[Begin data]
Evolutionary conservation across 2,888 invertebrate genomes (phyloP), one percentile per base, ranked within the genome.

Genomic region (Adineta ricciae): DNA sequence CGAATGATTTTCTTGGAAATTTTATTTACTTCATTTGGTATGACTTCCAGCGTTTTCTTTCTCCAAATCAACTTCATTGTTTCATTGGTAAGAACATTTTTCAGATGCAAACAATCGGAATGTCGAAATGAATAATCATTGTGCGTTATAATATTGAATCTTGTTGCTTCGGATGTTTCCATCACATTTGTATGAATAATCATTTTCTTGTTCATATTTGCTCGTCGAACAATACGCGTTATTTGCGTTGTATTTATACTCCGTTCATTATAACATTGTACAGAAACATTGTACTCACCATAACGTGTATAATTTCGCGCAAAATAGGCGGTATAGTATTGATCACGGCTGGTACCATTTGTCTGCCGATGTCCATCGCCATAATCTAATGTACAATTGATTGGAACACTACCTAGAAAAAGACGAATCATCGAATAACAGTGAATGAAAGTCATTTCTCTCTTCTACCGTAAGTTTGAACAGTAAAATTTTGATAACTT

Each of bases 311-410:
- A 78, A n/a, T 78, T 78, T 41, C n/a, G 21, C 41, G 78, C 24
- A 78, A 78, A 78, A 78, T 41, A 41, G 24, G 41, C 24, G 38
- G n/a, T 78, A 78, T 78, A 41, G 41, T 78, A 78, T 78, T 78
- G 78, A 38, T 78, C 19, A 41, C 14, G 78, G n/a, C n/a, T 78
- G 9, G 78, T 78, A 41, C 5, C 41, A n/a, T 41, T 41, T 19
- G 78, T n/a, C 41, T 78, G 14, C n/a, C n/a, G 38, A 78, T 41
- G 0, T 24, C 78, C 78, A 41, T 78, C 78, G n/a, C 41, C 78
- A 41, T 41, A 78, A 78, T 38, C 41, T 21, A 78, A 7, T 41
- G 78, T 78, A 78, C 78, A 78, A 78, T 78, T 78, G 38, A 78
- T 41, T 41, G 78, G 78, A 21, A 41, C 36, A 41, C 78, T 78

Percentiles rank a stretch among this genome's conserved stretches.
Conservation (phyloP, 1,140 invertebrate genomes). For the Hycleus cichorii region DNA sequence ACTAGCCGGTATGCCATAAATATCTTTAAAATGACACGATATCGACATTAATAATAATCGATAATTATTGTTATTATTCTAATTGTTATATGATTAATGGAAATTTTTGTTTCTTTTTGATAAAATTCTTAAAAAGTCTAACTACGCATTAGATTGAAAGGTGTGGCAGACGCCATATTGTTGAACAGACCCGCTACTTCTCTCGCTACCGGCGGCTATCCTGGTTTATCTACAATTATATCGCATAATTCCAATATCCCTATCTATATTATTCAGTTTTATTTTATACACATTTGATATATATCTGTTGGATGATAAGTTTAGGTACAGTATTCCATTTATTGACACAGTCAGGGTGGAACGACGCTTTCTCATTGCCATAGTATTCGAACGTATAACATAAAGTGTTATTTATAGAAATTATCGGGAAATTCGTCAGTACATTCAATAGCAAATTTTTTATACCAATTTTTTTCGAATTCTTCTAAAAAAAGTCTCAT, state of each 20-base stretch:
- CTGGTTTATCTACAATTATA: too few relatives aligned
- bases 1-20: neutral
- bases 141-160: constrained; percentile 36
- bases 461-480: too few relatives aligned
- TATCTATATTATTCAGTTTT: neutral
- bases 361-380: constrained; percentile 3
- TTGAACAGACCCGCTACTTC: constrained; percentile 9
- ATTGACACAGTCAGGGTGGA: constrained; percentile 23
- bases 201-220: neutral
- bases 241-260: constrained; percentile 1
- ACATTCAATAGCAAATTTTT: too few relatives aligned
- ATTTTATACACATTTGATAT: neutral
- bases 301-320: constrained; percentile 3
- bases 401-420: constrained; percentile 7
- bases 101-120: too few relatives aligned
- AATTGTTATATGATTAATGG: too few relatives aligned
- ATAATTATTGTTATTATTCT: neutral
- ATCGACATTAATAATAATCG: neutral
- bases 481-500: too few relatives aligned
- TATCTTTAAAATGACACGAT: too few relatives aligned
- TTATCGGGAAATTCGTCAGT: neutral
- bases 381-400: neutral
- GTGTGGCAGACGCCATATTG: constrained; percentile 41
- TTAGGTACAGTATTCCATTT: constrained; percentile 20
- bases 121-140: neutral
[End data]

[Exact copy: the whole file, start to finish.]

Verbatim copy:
Evolutionary conservation across 2,888 invertebrate genomes (phyloP), one percentile per base, ranked within the genome.

Genomic region (Adineta ricciae): DNA sequence CGAATGATTTTCTTGGAAATTTTATTTACTTCATTTGGTATGACTTCCAGCGTTTTCTTTCTCCAAATCAACTTCATTGTTTCATTGGTAAGAACATTTTTCAGATGCAAACAATCGGAATGTCGAAATGAATAATCATTGTGCGTTATAATATTGAATCTTGTTGCTTCGGATGTTTCCATCACATTTGTATGAATAATCATTTTCTTGTTCATATTTGCTCGTCGAACAATACGCGTTATTTGCGTTGTATTTATACTCCGTTCATTATAACATTGTACAGAAACATTGTACTCACCATAACGTGTATAATTTCGCGCAAAATAGGCGGTATAGTATTGATCACGGCTGGTACCATTTGTCTGCCGATGTCCATCGCCATAATCTAATGTACAATTGATTGGAACACTACCTAGAAAAAGACGAATCATCGAATAACAGTGAATGAAAGTCATTTCTCTCTTCTACCGTAAGTTTGAACAGTAAAATTTTGATAACTT

Each of bases 311-410:
- A 78, A n/a, T 78, T 78, T 41, C n/a, G 21, C 41, G 78, C 24
- A 78, A 78, A 78, A 78, T 41, A 41, G 24, G 41, C 24, G 38
- G n/a, T 78, A 78, T 78, A 41, G 41, T 78, A 78, T 78, T 78
- G 78, A 38, T 78, C 19, A 41, C 14, G 78, G n/a, C n/a, T 78
- G 9, G 78, T 78, A 41, C 5, C 41, A n/a, T 41, T 41, T 19
- G 78, T n/a, C 41, T 78, G 14, C n/a, C n/a, G 38, A 78, T 41
- G 0, T 24, C 78, C 78, A 41, T 78, C 78, G n/a, C 41, C 78
- A 41, T 41, A 78, A 78, T 38, C 41, T 21, A 78, A 7, T 41
- G 78, T 78, A 78, C 78, A 78, A 78, T 78, T 78, G 38, A 78
- T 41, T 41, G 78, G 78, A 21, A 41, C 36, A 41, C 78, T 78

Percentiles rank a stretch among this genome's conserved stretches.
Conservation (phyloP, 1,140 invertebrate genomes). For the Hycleus cichorii region DNA sequence ACTAGCCGGTATGCCATAAATATCTTTAAAATGACACGATATCGACATTAATAATAATCGATAATTATTGTTATTATTCTAATTGTTATATGATTAATGGAAATTTTTGTTTCTTTTTGATAAAATTCTTAAAAAGTCTAACTACGCATTAGATTGAAAGGTGTGGCAGACGCCATATTGTTGAACAGACCCGCTACTTCTCTCGCTACCGGCGGCTATCCTGGTTTATCTACAATTATATCGCATAATTCCAATATCCCTATCTATATTATTCAGTTTTATTTTATACACATTTGATATATATCTGTTGGATGATAAGTTTAGGTACAGTATTCCATTTATTGACACAGTCAGGGTGGAACGACGCTTTCTCATTGCCATAGTATTCGAACGTATAACATAAAGTGTTATTTATAGAAATTATCGGGAAATTCGTCAGTACATTCAATAGCAAATTTTTTATACCAATTTTTTTCGAATTCTTCTAAAAAAAGTCTCAT, state of each 20-base stretch:
- CTGGTTTATCTACAATTATA: too few relatives aligned
- bases 1-20: neutral
- bases 141-160: constrained; percentile 36
- bases 461-480: too few relatives aligned
- TATCTATATTATTCAGTTTT: neutral
- bases 361-380: constrained; percentile 3
- TTGAACAGACCCGCTACTTC: constrained; percentile 9
- ATTGACACAGTCAGGGTGGA: constrained; percentile 23
- bases 201-220: neutral
- bases 241-260: constrained; percentile 1
- ACATTCAATAGCAAATTTTT: too few relatives aligned
- ATTTTATACACATTTGATAT: neutral
- bases 301-320: constrained; percentile 3
- bases 401-420: constrained; percentile 7
- bases 101-120: too few relatives aligned
- AATTGTTATATGATTAATGG: too few relatives aligned
- ATAATTATTGTTATTATTCT: neutral
- ATCGACATTAATAATAATCG: neutral
- bases 481-500: too few relatives aligned
- TATCTTTAAAATGACACGAT: too few relatives aligned
- TTATCGGGAAATTCGTCAGT: neutral
- bases 381-400: neutral
- GTGTGGCAGACGCCATATTG: constrained; percentile 41
- TTAGGTACAGTATTCCATTT: constrained; percentile 20
- bases 121-140: neutral